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Cameras, Cartography and Competition
May 18, 2013 10:27 AM   Subscribe

PITCHF/x and SportVU data analysis shows...

1. Pitch framing, once nebulously understood, can be quantifiably measured and taught.

2. The secret dead spot on the NBA floor, along with the hidden advantage of low percentage, long range shots. [Bonus Kirk Goldsberry analysis of Golden State Warriors' coach's claim that Klay Thompson and Stephen Curry are "the greatest shooting backcourt in the history of the game."]

Further analysis can be found by combing through the MIT Sloan Sports Analytics Conference.
posted by Groundhog Week (7 comments total) 3 users marked this as a favorite

 
If Jonathan Lucroy is really that great at framing pitches, then the Brewers pitching must be extra atrocious.
posted by drezdn at 10:44 AM on May 18, 2013 [1 favorite]


Re: Pitch framing. May well be a thing, but those first examples, where the author's all "The pitches are the same, but one was called a strike and the other a ball!" are, to my eye, completely different. The first pitch is in the strike zone; the second is outside -- and really obviously so to any batter or umpire with functioning eyes. It'd be really clear in an overhead shot, but you can start to see what I mean if you just compare the relative positions of the pitchers' left feet. That second pitch comes in from way wide and sneaks in behind the strike zone.

I'm pretty sure exactly the same is true of the second set of gifs, but the angle is too wonky to tell 100%.
posted by Sys Rq at 10:58 AM on May 18, 2013


Max Marchi of Baseball Prospectus did a great piece on catcher framing numbers using Retrosheet data, which is more limited than pitch FX but goes much farther back.

Awesome stuff.
posted by xmutex at 12:08 PM on May 18, 2013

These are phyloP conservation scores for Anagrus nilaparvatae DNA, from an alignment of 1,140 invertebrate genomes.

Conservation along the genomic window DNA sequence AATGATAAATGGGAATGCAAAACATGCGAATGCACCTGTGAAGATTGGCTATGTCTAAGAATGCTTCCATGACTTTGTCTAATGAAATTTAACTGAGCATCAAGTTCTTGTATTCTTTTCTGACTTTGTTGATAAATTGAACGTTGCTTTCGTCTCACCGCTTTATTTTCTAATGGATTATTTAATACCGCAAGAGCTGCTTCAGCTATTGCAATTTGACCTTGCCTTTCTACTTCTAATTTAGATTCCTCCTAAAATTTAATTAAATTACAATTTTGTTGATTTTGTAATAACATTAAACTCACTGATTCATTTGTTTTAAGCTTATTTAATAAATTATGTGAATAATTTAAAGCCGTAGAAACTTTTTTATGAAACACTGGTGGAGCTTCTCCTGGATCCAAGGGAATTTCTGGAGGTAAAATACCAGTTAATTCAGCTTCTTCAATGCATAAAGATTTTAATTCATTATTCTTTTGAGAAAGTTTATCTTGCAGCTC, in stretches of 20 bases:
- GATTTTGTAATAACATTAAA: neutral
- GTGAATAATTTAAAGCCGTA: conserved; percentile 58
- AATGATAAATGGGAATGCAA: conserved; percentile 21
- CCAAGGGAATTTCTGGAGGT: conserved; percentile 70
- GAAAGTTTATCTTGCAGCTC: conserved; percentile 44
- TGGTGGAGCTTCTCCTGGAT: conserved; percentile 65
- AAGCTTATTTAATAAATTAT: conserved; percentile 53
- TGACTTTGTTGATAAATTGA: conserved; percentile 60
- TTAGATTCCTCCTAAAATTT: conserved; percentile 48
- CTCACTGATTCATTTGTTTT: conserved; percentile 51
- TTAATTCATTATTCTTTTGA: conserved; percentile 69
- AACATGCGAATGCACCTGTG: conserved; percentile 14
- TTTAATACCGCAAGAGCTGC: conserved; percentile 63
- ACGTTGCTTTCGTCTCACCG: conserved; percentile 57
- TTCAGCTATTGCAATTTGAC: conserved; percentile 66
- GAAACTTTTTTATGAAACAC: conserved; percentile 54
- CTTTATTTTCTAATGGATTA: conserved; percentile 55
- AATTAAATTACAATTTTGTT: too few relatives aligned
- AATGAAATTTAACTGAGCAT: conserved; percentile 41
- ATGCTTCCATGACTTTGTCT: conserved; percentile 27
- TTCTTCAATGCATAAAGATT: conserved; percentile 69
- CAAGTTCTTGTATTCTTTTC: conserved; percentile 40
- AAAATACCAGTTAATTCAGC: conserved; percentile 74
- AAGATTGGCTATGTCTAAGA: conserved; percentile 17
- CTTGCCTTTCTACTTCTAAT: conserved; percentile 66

PitchF/x is awesome.

MLB releases all of the game data (including PitchF/x data) used in their Gameday application in XML format. Sadly, they don't include HitF/x data.

This diagram by Philip Kromer gives the best explanation what each parameter of PitchF/x data records.

Great sites for PitchF/x data are Texas Leaguers (batters), and Brooks Baseball (pitchers).

Thinking that the R(?) charts typically used to chart PitchF/x data look dull and graphically uninteresting, I charted a strikezone scatter plot for Matt Cain's perfect game using D3 and tooltips to add additional depth to the data.
posted by clearly at 3:07 PM on May 18, 2013 [1 favorite]


The 4-footer from the left block being the toughest shot is something I can believe. For some reason it's just tough to put the right amount of oomph from that area; it's not a layup, but it's not the type of spot you can square up for a jumper. Most people shoot right handed so there's really no good way to use the glass. Defenders tend to be right in your face there, and in the NBA that means big guys with long arms who are really good at blocking shots.
posted by azpenguin at 7:00 PM on May 18, 2013


MLB's mix of data transparency, beautiful interactives, and iron media control is a blueprint for a dazzling, not very democratic, future.
posted by mwhybark at 11:33 PM on May 18, 2013


Thinking that the R(?) charts typically used to chart PitchF/x data look dull and graphically uninteresting, I charted a strikezone scatter plot for Matt Cain's perfect game using D3 and tooltips to add additional depth to the data.


That's a really nifty dataviz. Why didn't you break out called strikes, swinging strikes, and fouls by color?
posted by Hollywood Upstairs Medical College at 12:11 PM on May 20, 2013


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